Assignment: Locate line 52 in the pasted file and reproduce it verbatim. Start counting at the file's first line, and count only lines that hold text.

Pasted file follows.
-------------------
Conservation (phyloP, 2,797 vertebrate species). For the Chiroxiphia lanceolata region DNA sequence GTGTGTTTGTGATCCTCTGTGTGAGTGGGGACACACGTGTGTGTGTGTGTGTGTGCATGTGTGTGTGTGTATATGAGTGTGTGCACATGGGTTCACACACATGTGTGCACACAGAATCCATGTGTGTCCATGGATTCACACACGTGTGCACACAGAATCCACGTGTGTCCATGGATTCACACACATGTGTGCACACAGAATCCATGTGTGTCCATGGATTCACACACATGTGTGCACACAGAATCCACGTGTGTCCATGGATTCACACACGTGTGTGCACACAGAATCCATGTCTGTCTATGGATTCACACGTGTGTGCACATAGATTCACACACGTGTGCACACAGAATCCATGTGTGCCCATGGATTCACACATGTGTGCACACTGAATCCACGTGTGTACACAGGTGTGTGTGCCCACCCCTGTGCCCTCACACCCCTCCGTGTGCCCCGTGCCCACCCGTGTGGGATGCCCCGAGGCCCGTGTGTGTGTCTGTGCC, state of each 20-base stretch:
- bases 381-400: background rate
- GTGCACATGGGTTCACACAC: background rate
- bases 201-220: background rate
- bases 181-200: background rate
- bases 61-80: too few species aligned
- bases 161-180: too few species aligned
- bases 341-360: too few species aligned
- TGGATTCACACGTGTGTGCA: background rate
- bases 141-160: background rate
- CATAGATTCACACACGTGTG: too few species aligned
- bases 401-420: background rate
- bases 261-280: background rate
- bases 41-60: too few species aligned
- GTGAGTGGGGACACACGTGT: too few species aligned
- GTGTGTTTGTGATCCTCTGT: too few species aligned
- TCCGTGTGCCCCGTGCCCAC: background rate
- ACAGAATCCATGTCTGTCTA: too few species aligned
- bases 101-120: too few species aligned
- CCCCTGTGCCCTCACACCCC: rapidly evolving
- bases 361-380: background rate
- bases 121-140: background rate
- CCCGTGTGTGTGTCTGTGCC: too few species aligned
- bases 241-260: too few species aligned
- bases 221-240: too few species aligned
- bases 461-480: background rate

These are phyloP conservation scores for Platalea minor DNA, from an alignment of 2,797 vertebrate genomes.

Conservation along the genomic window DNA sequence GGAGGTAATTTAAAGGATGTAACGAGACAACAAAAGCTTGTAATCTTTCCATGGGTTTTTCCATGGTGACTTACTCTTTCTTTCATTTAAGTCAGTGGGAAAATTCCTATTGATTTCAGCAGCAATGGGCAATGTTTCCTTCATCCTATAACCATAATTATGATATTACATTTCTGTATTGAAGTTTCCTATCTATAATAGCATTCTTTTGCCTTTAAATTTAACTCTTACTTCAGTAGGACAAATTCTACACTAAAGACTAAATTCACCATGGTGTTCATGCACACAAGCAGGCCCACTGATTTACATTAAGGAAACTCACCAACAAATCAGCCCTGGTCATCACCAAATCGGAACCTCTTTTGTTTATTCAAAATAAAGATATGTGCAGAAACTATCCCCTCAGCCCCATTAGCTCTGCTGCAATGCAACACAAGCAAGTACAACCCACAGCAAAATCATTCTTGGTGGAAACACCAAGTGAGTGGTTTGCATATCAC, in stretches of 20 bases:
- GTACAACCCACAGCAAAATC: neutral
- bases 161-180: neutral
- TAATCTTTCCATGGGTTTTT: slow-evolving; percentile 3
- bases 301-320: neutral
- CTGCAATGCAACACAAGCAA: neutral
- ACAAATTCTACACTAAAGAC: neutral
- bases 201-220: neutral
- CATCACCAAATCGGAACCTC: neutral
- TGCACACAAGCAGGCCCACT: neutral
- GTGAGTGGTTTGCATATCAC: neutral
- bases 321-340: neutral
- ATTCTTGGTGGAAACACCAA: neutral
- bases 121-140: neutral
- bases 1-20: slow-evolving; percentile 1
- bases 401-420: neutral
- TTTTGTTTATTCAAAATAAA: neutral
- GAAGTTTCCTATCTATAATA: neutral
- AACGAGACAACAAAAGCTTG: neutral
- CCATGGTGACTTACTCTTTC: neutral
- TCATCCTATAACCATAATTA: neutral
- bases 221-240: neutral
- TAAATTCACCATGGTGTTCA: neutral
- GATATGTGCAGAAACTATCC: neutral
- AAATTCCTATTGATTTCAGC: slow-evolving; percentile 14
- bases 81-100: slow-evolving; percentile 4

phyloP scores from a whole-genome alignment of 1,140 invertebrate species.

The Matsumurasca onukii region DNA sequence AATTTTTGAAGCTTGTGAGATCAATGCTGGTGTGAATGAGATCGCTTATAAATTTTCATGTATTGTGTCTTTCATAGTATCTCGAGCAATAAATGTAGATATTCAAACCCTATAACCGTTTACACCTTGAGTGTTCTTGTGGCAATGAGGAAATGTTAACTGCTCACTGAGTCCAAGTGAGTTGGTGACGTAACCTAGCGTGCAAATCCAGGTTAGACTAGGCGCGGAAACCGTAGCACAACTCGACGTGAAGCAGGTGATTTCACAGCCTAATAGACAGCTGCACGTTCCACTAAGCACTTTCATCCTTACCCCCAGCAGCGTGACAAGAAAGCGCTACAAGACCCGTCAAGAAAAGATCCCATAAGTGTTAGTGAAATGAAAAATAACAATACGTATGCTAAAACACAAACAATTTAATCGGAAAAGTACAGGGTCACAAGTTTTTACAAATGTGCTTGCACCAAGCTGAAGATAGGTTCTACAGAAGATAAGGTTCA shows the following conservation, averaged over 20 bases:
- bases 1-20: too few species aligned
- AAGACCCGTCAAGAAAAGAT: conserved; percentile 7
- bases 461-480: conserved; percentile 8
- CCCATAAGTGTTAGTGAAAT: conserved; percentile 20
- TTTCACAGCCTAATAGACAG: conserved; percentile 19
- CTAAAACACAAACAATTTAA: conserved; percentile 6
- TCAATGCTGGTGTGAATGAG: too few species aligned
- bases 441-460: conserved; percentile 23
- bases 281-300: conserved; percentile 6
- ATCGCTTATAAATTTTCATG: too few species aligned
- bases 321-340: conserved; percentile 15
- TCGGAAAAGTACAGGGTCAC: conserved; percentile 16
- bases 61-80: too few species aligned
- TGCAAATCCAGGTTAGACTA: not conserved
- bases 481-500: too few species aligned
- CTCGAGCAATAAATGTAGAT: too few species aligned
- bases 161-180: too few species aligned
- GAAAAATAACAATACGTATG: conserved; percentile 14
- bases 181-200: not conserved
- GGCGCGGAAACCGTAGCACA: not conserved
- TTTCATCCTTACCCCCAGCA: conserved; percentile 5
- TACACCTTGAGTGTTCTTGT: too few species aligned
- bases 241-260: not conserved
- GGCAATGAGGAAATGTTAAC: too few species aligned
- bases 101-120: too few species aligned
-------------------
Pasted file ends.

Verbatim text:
- AAATTCCTATTGATTTCAGC: slow-evolving; percentile 14